The World in Hama Beads!
Now that you’ve got the hang of Hama Beads and hopefully bought and played with a set or two of them, you might be wondering what to get up to next. One of the great things about Hama is that you imagination is quite literally the limit of what you can do – but sometimes it needs a nudge. Luckily, as well as the Hama Bead Inspiration Books there is an absolute wealth of ideas out there on the Internet.
One of the first things to do is try an image search on Google for Hama Beads (moderate/strict search on if allowing children to do this is recommended). This will give you a good overview of what other people make; once you’ve seen something you like, click through to the site and there is a good chance you’ll find more ideas there too.
Flickr has long since been a place to gather ideas. Search in groups and you’ll get all the enthusiasts banded together and enjoying sharing their creations. Again, be wary here as Flickr is a public site and can have anything on it! Flickr has become a little less immediate in recent years or so but it is still a great place to find hoards of ideas, many of them incredibly complicated and exciting. People have no fear when it comes to massive pieces of art and 3D models.
One of the places that has really taken off is Pinterest. Now almost a visual search engine in its own right, Pinterest has collections of images of almost anything you can imagine. DKL has a Hama Bead Creations board (and I have another on my own MerrilyMe account) but by searching for Hama Beads and then clicking on Boards in the result, you’ll find we are certainly not the only enthusiasts! There are LOTS of Hama Bead projects collected there and you can easily start your own account and pin up your favourite ideas from all these places.
One thing I like to do on Pinterest is to collect ideas that might make a good Hama project. Once you’ve been beading for a while, everything starts to look like a potential Hama Pattern and you can get really carried away!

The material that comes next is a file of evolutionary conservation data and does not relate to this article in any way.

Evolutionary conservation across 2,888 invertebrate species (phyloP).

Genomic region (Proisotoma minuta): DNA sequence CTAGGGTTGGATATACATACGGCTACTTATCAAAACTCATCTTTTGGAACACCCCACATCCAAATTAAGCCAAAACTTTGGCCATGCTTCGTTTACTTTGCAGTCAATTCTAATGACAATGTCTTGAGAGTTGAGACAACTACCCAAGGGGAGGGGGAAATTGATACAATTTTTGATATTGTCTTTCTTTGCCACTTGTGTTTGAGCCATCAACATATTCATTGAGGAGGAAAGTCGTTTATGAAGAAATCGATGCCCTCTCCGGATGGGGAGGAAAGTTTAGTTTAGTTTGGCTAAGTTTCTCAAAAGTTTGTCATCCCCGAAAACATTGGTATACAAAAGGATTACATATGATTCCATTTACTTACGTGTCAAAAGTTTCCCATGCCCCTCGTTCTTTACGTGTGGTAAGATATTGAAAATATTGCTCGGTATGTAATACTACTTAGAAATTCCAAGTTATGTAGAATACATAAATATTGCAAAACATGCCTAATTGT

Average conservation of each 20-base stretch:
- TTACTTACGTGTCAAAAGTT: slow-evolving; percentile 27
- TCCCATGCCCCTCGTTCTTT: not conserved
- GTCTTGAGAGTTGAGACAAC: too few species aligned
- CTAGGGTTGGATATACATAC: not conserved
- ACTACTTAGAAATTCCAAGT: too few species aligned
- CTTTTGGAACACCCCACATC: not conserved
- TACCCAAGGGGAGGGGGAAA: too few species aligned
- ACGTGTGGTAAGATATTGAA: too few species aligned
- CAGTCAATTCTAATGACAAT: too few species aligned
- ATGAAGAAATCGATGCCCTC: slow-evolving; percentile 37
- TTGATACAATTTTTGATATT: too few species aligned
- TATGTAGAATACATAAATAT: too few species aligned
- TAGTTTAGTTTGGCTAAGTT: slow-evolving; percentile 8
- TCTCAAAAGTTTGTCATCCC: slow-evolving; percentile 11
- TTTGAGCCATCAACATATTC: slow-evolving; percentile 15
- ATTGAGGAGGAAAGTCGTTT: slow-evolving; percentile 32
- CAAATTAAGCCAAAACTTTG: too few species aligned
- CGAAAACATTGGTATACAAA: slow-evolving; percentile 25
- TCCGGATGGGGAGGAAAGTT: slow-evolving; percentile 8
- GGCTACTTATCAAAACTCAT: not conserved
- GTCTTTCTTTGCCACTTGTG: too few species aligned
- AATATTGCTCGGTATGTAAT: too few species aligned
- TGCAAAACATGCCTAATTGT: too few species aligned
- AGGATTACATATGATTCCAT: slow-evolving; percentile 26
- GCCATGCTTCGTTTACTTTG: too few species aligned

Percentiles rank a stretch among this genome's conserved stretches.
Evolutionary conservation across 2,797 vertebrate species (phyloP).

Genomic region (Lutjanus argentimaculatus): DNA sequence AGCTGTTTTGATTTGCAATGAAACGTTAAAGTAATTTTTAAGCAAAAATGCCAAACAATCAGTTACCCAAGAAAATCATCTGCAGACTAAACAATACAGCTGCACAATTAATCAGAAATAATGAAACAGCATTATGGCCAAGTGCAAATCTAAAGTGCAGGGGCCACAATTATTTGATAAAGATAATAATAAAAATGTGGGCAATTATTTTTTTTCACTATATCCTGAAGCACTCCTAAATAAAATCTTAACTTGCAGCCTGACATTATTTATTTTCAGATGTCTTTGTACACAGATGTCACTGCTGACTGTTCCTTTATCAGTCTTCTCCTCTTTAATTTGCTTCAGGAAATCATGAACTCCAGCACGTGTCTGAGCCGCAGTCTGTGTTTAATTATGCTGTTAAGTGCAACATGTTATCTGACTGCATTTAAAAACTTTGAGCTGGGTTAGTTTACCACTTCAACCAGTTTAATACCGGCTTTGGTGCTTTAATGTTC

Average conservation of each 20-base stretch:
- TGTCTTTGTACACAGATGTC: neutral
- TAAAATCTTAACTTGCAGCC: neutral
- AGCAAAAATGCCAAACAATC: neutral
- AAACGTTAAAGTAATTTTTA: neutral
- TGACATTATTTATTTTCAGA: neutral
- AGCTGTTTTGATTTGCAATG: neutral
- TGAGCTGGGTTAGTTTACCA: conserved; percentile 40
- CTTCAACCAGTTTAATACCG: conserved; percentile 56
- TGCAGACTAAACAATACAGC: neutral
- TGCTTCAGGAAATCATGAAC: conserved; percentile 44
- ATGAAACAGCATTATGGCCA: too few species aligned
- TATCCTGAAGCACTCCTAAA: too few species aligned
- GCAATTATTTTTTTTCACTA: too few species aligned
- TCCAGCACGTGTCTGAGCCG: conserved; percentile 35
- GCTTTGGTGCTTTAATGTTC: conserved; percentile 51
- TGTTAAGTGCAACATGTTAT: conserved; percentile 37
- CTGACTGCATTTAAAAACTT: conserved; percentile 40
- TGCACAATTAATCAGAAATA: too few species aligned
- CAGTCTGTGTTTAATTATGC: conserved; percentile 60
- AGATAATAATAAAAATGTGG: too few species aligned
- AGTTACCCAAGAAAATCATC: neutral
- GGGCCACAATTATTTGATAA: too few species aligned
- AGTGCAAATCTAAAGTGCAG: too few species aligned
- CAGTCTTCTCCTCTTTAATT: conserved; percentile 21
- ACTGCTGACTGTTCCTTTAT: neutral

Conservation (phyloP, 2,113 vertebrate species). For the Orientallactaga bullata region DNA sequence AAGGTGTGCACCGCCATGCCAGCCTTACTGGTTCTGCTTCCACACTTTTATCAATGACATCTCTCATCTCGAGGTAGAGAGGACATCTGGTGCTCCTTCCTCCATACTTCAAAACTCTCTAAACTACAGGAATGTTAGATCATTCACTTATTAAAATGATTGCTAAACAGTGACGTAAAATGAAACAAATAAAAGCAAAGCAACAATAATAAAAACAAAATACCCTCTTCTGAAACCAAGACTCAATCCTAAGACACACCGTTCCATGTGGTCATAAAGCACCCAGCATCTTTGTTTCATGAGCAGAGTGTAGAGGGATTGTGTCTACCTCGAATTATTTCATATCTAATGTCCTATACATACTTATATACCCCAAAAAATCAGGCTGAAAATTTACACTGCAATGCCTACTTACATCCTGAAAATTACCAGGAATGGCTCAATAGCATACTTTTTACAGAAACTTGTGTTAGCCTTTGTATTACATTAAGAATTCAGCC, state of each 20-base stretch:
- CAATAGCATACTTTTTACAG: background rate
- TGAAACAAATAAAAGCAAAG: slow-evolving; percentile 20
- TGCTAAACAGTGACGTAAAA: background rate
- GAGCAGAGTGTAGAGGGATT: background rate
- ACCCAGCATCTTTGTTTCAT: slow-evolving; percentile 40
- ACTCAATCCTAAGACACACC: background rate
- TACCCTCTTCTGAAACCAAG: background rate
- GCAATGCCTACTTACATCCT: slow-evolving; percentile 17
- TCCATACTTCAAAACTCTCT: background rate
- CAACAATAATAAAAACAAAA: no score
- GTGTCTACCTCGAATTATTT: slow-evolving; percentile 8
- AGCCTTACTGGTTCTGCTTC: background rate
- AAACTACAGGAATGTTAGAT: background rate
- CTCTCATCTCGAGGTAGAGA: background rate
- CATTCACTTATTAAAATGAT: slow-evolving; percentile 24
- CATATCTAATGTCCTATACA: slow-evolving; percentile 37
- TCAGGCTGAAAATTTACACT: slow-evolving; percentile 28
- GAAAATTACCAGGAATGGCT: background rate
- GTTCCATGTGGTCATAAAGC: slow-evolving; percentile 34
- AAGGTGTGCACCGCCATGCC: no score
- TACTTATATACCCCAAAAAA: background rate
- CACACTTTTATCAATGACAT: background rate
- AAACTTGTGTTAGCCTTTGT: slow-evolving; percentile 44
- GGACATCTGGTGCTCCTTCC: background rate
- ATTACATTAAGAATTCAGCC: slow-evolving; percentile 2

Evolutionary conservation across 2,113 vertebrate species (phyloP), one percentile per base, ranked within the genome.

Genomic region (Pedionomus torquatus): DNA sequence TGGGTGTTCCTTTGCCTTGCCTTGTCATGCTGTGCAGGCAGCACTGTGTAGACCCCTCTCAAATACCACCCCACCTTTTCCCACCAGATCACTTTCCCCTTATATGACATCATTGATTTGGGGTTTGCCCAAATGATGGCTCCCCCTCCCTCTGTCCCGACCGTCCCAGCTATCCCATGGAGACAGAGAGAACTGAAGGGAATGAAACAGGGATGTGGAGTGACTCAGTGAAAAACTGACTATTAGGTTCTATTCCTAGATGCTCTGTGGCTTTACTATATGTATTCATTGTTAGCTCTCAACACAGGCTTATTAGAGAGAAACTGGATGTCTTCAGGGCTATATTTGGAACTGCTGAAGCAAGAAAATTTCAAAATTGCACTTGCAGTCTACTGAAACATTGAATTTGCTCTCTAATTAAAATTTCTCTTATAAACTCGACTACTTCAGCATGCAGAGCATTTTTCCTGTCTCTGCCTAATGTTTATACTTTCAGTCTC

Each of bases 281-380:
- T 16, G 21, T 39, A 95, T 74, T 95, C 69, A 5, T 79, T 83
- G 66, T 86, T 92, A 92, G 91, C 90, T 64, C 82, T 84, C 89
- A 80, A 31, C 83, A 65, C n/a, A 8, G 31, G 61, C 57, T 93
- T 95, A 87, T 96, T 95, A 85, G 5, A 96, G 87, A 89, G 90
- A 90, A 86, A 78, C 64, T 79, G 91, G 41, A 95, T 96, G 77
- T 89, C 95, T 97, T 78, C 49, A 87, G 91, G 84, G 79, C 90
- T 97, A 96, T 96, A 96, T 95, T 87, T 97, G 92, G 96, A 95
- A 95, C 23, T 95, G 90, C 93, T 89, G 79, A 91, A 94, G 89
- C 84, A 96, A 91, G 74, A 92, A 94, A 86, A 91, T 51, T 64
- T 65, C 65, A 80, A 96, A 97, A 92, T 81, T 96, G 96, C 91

Another fabulous place to look is DeviantArt, an American site (and therefore searching for it and Hama Beads will bring up the American version of the beads) where people group art projects together. You can work your way down a Google search for masses of ideas.
I also love this computer sprite gallery. I have children obsessed with various computer games and they love replicating their favourite characters in beads.
Having tried all of those, you could take a look at what is available to buy on Etsy; Hama is a popular as a craft material there and there is lots to look at. If you are confident, you might even have a go at selling your creations!
It’s also worth taking a look on YouTube but again, please vet videos before you let children watch them.
This is our Hama Bead advert – perfectly safe for children!
Under my Merrily Toys hat, I run several websites with Hama pattern ideas on them; BeadMerrily has ideas for different boards, SimpleCrafts which has project ideas on a theme, and a category on my blog containing things my children have created over the years. Keeping a record of what they have made over the years has been a great way to watch how their skills have developed.
It’s worth being careful if buying patterns in pdf form on eBay as they are often just repackages of things freely available or copyright of another company.
Once you’ve exhausted the links above, you can research using the terms “fuse bead”, “melty bead” and “perler bead” for even more ideas.
Another great source of pattern inspiration is to look at cross stitch patterns. They may need some adapting as stitching uses outlines and half stitches but they are an excellent starting point.
Other places to get ideas.
We’ve had some fantastic bloggers trying our Hama Beads recently; if you’ve put your creations on your blog, feel free to wear our badge on your post. We’ll be collecting together posts and bloggers who mention or review our products and putting them into a blogroll very soon. Do leave us a link in the comments to your post and we will add you to our ideas list too! If you know a resource site we’ve missed, tell us that too!